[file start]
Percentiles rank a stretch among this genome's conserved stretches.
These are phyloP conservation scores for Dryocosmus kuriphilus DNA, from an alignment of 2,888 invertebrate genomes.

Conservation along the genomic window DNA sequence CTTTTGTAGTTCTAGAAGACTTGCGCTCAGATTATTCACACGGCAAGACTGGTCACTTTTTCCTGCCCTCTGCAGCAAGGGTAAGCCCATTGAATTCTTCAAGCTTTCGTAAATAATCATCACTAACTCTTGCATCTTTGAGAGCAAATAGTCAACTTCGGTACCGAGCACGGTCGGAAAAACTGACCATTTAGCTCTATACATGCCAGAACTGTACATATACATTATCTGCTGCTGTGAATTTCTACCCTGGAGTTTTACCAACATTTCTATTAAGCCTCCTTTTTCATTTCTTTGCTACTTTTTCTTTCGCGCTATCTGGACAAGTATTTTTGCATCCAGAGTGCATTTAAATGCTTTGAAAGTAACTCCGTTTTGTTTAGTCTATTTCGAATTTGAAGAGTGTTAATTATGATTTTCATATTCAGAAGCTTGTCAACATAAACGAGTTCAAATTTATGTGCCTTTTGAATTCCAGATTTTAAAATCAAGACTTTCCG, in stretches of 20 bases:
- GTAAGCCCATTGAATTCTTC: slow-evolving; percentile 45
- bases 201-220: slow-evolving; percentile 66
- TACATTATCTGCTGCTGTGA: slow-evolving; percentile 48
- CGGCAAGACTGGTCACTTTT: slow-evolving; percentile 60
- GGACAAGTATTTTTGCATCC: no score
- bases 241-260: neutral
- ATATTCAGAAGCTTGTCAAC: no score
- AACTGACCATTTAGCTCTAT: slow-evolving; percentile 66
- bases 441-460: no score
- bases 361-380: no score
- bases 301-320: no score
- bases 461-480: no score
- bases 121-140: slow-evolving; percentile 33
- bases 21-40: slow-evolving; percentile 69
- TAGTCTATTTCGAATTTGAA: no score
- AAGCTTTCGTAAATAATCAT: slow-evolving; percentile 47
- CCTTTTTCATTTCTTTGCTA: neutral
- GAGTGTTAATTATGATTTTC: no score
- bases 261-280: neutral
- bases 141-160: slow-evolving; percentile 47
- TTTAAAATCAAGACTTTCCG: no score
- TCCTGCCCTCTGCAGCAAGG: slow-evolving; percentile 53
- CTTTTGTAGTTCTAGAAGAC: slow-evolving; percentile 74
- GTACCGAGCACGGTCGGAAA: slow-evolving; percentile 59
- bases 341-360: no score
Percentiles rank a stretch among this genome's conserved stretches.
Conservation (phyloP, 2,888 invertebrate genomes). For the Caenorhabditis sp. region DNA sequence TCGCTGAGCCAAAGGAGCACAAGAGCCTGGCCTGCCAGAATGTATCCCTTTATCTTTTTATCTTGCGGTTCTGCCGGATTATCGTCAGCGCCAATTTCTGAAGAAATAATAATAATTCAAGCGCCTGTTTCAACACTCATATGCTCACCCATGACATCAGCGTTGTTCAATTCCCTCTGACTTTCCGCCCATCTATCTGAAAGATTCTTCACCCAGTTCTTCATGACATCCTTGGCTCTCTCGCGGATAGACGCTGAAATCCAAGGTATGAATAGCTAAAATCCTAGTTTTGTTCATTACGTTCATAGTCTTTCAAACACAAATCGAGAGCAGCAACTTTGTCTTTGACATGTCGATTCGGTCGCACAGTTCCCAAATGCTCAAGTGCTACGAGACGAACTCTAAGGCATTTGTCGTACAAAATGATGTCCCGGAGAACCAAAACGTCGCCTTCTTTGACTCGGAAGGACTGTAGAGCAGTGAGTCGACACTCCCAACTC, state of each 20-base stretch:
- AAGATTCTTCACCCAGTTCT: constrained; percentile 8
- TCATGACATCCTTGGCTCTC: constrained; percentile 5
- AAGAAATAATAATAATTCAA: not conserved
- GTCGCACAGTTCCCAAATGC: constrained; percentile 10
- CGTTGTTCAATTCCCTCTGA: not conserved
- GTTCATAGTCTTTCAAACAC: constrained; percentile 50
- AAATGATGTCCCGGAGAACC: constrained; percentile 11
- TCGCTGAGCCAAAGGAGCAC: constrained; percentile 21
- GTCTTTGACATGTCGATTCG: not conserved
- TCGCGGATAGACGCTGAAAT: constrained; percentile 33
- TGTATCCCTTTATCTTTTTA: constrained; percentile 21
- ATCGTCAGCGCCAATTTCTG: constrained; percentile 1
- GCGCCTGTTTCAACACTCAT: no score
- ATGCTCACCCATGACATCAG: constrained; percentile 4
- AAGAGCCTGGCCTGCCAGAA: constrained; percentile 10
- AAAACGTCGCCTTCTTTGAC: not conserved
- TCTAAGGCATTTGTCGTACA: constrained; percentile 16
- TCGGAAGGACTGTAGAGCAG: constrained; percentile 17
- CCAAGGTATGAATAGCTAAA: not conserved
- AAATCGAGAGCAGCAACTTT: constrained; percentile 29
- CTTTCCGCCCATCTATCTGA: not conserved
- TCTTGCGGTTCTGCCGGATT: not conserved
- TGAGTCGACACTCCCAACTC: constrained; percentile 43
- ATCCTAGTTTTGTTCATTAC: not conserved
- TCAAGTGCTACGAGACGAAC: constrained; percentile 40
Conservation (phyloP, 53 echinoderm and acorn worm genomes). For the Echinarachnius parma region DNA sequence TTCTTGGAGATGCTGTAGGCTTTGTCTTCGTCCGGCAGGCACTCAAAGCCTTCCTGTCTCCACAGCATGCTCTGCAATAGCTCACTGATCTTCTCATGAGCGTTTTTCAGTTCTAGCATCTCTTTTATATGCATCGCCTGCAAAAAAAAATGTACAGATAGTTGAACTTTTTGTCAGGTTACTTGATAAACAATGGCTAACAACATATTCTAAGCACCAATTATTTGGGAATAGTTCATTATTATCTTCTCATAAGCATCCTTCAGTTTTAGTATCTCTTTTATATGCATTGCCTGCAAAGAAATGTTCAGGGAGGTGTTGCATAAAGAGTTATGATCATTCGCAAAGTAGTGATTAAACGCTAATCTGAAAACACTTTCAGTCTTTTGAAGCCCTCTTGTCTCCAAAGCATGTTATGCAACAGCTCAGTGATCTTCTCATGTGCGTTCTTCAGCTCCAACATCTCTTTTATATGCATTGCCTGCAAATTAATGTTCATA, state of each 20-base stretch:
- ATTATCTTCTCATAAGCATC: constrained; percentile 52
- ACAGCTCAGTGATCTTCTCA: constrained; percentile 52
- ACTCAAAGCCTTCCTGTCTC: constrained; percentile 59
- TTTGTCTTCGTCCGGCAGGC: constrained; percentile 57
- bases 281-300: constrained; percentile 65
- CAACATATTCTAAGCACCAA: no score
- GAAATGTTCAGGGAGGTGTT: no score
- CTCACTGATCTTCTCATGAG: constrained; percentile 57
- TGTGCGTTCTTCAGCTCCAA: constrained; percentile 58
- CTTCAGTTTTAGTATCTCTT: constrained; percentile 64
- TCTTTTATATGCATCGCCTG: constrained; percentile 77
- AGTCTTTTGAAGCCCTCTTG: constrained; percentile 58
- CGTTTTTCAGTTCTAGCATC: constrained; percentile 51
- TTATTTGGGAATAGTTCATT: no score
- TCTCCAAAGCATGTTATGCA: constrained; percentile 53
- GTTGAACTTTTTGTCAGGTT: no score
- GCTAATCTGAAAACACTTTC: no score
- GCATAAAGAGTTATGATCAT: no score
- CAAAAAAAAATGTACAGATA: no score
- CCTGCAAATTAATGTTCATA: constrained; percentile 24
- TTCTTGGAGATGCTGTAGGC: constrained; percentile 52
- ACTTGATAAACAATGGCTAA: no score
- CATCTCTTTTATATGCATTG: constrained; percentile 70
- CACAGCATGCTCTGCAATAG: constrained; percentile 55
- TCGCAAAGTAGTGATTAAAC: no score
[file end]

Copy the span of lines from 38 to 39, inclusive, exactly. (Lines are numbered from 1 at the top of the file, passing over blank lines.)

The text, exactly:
- TCGCTGAGCCAAAGGAGCAC: constrained; percentile 21
- GTCTTTGACATGTCGATTCG: not conserved